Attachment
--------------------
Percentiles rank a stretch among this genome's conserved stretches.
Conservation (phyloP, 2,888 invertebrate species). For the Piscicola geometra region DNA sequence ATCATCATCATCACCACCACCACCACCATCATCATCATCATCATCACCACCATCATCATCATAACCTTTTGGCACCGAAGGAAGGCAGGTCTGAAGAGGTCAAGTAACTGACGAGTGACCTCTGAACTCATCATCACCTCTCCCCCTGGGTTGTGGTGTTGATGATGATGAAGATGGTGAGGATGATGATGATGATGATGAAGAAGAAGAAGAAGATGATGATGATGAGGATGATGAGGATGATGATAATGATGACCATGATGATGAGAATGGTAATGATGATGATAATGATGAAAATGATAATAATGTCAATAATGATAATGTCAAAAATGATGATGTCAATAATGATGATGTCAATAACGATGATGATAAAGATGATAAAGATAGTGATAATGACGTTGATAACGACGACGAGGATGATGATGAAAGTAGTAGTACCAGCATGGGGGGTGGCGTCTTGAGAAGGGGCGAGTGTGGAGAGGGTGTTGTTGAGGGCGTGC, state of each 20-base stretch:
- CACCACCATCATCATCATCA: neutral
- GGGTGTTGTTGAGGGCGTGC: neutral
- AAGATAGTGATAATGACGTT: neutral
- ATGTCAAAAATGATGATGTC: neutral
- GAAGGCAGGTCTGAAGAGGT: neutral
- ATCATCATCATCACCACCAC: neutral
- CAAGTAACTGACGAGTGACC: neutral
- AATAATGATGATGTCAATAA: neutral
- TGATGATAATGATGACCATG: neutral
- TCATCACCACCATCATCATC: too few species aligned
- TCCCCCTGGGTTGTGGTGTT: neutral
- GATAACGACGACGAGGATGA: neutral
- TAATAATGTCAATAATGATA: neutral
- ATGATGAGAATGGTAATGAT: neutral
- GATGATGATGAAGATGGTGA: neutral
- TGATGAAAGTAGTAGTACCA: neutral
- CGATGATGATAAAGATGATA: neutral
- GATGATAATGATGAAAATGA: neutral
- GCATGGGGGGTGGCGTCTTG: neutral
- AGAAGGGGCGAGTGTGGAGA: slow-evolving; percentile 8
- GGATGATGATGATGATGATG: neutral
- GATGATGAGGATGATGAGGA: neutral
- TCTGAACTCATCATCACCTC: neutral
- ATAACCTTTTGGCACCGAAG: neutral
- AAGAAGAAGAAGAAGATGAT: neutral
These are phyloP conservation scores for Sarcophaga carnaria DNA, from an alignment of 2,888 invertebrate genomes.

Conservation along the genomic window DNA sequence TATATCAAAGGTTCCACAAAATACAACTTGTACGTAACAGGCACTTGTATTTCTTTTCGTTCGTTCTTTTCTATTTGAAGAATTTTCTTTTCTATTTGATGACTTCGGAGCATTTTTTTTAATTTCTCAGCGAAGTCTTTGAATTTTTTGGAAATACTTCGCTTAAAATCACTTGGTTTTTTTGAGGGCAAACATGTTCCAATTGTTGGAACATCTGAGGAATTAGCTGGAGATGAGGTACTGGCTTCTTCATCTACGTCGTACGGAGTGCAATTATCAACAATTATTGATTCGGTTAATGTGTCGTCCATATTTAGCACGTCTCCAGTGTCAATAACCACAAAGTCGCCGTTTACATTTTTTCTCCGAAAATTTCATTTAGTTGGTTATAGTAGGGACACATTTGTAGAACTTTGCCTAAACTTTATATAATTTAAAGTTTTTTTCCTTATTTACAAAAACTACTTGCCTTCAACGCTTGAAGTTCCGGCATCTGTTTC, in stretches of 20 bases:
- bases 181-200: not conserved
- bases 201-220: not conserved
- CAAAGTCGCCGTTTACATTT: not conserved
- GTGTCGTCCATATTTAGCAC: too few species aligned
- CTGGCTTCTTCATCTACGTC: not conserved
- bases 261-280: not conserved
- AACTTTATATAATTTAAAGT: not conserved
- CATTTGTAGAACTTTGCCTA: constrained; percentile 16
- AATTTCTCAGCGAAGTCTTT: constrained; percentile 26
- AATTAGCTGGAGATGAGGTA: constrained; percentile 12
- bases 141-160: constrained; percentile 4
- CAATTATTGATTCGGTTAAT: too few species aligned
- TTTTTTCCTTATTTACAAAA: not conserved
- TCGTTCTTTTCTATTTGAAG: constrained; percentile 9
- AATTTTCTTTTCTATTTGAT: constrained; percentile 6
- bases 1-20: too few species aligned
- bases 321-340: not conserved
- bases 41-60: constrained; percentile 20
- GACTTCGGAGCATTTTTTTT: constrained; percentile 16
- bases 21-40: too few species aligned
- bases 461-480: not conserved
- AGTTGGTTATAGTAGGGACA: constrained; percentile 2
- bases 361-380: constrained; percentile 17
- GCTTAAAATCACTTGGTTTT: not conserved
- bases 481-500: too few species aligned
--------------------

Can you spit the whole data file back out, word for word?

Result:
Percentiles rank a stretch among this genome's conserved stretches.
Conservation (phyloP, 2,888 invertebrate species). For the Piscicola geometra region DNA sequence ATCATCATCATCACCACCACCACCACCATCATCATCATCATCATCACCACCATCATCATCATAACCTTTTGGCACCGAAGGAAGGCAGGTCTGAAGAGGTCAAGTAACTGACGAGTGACCTCTGAACTCATCATCACCTCTCCCCCTGGGTTGTGGTGTTGATGATGATGAAGATGGTGAGGATGATGATGATGATGATGAAGAAGAAGAAGAAGATGATGATGATGAGGATGATGAGGATGATGATAATGATGACCATGATGATGAGAATGGTAATGATGATGATAATGATGAAAATGATAATAATGTCAATAATGATAATGTCAAAAATGATGATGTCAATAATGATGATGTCAATAACGATGATGATAAAGATGATAAAGATAGTGATAATGACGTTGATAACGACGACGAGGATGATGATGAAAGTAGTAGTACCAGCATGGGGGGTGGCGTCTTGAGAAGGGGCGAGTGTGGAGAGGGTGTTGTTGAGGGCGTGC, state of each 20-base stretch:
- CACCACCATCATCATCATCA: neutral
- GGGTGTTGTTGAGGGCGTGC: neutral
- AAGATAGTGATAATGACGTT: neutral
- ATGTCAAAAATGATGATGTC: neutral
- GAAGGCAGGTCTGAAGAGGT: neutral
- ATCATCATCATCACCACCAC: neutral
- CAAGTAACTGACGAGTGACC: neutral
- AATAATGATGATGTCAATAA: neutral
- TGATGATAATGATGACCATG: neutral
- TCATCACCACCATCATCATC: too few species aligned
- TCCCCCTGGGTTGTGGTGTT: neutral
- GATAACGACGACGAGGATGA: neutral
- TAATAATGTCAATAATGATA: neutral
- ATGATGAGAATGGTAATGAT: neutral
- GATGATGATGAAGATGGTGA: neutral
- TGATGAAAGTAGTAGTACCA: neutral
- CGATGATGATAAAGATGATA: neutral
- GATGATAATGATGAAAATGA: neutral
- GCATGGGGGGTGGCGTCTTG: neutral
- AGAAGGGGCGAGTGTGGAGA: slow-evolving; percentile 8
- GGATGATGATGATGATGATG: neutral
- GATGATGAGGATGATGAGGA: neutral
- TCTGAACTCATCATCACCTC: neutral
- ATAACCTTTTGGCACCGAAG: neutral
- AAGAAGAAGAAGAAGATGAT: neutral
These are phyloP conservation scores for Sarcophaga carnaria DNA, from an alignment of 2,888 invertebrate genomes.

Conservation along the genomic window DNA sequence TATATCAAAGGTTCCACAAAATACAACTTGTACGTAACAGGCACTTGTATTTCTTTTCGTTCGTTCTTTTCTATTTGAAGAATTTTCTTTTCTATTTGATGACTTCGGAGCATTTTTTTTAATTTCTCAGCGAAGTCTTTGAATTTTTTGGAAATACTTCGCTTAAAATCACTTGGTTTTTTTGAGGGCAAACATGTTCCAATTGTTGGAACATCTGAGGAATTAGCTGGAGATGAGGTACTGGCTTCTTCATCTACGTCGTACGGAGTGCAATTATCAACAATTATTGATTCGGTTAATGTGTCGTCCATATTTAGCACGTCTCCAGTGTCAATAACCACAAAGTCGCCGTTTACATTTTTTCTCCGAAAATTTCATTTAGTTGGTTATAGTAGGGACACATTTGTAGAACTTTGCCTAAACTTTATATAATTTAAAGTTTTTTTCCTTATTTACAAAAACTACTTGCCTTCAACGCTTGAAGTTCCGGCATCTGTTTC, in stretches of 20 bases:
- bases 181-200: not conserved
- bases 201-220: not conserved
- CAAAGTCGCCGTTTACATTT: not conserved
- GTGTCGTCCATATTTAGCAC: too few species aligned
- CTGGCTTCTTCATCTACGTC: not conserved
- bases 261-280: not conserved
- AACTTTATATAATTTAAAGT: not conserved
- CATTTGTAGAACTTTGCCTA: constrained; percentile 16
- AATTTCTCAGCGAAGTCTTT: constrained; percentile 26
- AATTAGCTGGAGATGAGGTA: constrained; percentile 12
- bases 141-160: constrained; percentile 4
- CAATTATTGATTCGGTTAAT: too few species aligned
- TTTTTTCCTTATTTACAAAA: not conserved
- TCGTTCTTTTCTATTTGAAG: constrained; percentile 9
- AATTTTCTTTTCTATTTGAT: constrained; percentile 6
- bases 1-20: too few species aligned
- bases 321-340: not conserved
- bases 41-60: constrained; percentile 20
- GACTTCGGAGCATTTTTTTT: constrained; percentile 16
- bases 21-40: too few species aligned
- bases 461-480: not conserved
- AGTTGGTTATAGTAGGGACA: constrained; percentile 2
- bases 361-380: constrained; percentile 17
- GCTTAAAATCACTTGGTTTT: not conserved
- bases 481-500: too few species aligned